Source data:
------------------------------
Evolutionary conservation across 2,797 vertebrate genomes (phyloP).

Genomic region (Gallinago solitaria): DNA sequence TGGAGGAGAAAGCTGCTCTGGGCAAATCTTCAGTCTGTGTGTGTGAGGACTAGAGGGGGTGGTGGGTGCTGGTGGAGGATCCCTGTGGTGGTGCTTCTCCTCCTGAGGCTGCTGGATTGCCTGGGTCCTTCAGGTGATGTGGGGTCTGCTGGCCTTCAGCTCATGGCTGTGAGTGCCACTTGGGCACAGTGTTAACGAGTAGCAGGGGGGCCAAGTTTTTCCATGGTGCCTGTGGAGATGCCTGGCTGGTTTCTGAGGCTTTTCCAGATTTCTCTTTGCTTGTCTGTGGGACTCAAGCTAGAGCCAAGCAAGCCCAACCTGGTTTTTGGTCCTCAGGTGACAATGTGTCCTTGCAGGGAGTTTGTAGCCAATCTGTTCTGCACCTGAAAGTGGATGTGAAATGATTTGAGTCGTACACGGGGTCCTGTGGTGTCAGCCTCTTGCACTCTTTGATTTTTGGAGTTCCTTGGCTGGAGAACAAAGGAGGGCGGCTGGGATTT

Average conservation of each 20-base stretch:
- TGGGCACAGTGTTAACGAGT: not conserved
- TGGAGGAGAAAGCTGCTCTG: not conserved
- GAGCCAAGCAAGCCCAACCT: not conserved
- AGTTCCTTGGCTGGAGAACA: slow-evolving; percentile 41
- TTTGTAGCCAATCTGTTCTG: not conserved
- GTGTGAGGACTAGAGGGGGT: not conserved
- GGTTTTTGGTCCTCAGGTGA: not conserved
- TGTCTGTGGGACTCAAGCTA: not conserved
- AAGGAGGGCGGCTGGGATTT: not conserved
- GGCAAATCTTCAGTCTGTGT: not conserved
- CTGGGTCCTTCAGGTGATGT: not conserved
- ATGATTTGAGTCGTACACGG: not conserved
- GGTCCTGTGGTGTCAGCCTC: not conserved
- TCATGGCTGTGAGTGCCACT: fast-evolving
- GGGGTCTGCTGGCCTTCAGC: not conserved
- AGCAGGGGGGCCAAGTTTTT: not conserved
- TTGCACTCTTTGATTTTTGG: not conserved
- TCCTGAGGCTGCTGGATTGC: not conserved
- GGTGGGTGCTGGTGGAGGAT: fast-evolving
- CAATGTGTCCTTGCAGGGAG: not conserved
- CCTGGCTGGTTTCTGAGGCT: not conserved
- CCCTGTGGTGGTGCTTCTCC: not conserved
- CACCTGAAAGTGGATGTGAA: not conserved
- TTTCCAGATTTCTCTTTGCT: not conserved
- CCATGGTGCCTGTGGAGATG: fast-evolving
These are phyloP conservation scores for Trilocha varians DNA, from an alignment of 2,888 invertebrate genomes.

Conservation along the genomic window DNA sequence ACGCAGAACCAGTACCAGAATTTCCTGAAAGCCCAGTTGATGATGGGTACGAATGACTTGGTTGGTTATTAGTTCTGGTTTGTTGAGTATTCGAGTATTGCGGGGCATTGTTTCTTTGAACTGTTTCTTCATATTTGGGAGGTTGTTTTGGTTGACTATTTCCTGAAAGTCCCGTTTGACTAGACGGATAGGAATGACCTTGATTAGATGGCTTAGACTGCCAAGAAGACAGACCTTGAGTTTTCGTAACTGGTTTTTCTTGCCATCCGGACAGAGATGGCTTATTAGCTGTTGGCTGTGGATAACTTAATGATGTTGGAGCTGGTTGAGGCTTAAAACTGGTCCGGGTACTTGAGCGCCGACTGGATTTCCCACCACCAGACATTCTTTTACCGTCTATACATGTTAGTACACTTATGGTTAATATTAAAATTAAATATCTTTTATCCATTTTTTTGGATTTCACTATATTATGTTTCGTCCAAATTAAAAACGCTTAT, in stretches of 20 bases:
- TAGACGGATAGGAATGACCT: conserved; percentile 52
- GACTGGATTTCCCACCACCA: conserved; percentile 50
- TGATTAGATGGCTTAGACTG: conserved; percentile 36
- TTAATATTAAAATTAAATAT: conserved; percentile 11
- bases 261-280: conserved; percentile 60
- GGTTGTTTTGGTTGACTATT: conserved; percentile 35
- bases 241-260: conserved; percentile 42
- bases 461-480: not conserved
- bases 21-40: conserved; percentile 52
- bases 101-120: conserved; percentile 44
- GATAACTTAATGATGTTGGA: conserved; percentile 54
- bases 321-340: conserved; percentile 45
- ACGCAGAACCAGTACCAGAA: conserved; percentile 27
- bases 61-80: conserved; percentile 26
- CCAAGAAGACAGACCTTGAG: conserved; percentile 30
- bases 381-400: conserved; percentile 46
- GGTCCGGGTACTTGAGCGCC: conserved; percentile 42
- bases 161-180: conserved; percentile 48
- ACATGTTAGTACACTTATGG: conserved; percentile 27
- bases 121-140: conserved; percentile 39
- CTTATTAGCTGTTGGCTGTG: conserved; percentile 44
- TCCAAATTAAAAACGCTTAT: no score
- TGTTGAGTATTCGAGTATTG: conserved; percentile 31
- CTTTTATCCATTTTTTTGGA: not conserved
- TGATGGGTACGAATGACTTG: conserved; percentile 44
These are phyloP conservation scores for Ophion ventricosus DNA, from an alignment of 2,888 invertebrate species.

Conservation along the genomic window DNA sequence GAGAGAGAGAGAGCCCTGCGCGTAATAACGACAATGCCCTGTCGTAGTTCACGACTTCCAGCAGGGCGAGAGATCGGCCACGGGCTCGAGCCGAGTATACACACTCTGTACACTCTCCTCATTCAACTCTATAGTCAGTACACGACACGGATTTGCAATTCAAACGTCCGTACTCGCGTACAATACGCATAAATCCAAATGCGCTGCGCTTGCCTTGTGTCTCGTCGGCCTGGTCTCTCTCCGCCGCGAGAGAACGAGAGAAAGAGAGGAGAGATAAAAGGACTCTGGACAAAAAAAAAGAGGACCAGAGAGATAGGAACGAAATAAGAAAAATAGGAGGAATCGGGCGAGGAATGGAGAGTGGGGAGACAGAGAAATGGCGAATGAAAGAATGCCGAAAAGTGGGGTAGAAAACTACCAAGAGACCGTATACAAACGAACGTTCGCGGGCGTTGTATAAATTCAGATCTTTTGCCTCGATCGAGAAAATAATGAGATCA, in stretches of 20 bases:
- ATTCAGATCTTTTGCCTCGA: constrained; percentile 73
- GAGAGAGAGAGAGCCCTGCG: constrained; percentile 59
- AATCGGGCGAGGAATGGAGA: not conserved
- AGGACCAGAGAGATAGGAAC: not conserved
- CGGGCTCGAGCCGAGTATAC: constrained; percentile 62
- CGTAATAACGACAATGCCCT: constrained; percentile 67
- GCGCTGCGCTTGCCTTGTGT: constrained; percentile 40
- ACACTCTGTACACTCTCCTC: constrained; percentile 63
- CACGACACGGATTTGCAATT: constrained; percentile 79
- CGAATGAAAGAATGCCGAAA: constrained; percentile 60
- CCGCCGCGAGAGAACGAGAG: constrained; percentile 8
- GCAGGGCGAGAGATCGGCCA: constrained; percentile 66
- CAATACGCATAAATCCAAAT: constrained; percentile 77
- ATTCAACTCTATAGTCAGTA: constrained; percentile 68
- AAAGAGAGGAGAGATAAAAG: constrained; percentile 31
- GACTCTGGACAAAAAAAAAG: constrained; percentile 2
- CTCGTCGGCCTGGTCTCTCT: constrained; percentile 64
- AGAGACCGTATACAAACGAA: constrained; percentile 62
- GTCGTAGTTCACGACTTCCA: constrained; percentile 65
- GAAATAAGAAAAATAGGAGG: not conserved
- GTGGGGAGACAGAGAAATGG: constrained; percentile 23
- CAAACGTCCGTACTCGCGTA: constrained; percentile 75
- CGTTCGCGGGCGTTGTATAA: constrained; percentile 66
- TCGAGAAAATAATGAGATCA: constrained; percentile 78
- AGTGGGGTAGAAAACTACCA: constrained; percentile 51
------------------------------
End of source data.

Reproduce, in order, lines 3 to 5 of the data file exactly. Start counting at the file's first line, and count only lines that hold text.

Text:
Average conservation of each 20-base stretch:
- TGGGCACAGTGTTAACGAGT: not conserved
- TGGAGGAGAAAGCTGCTCTG: not conserved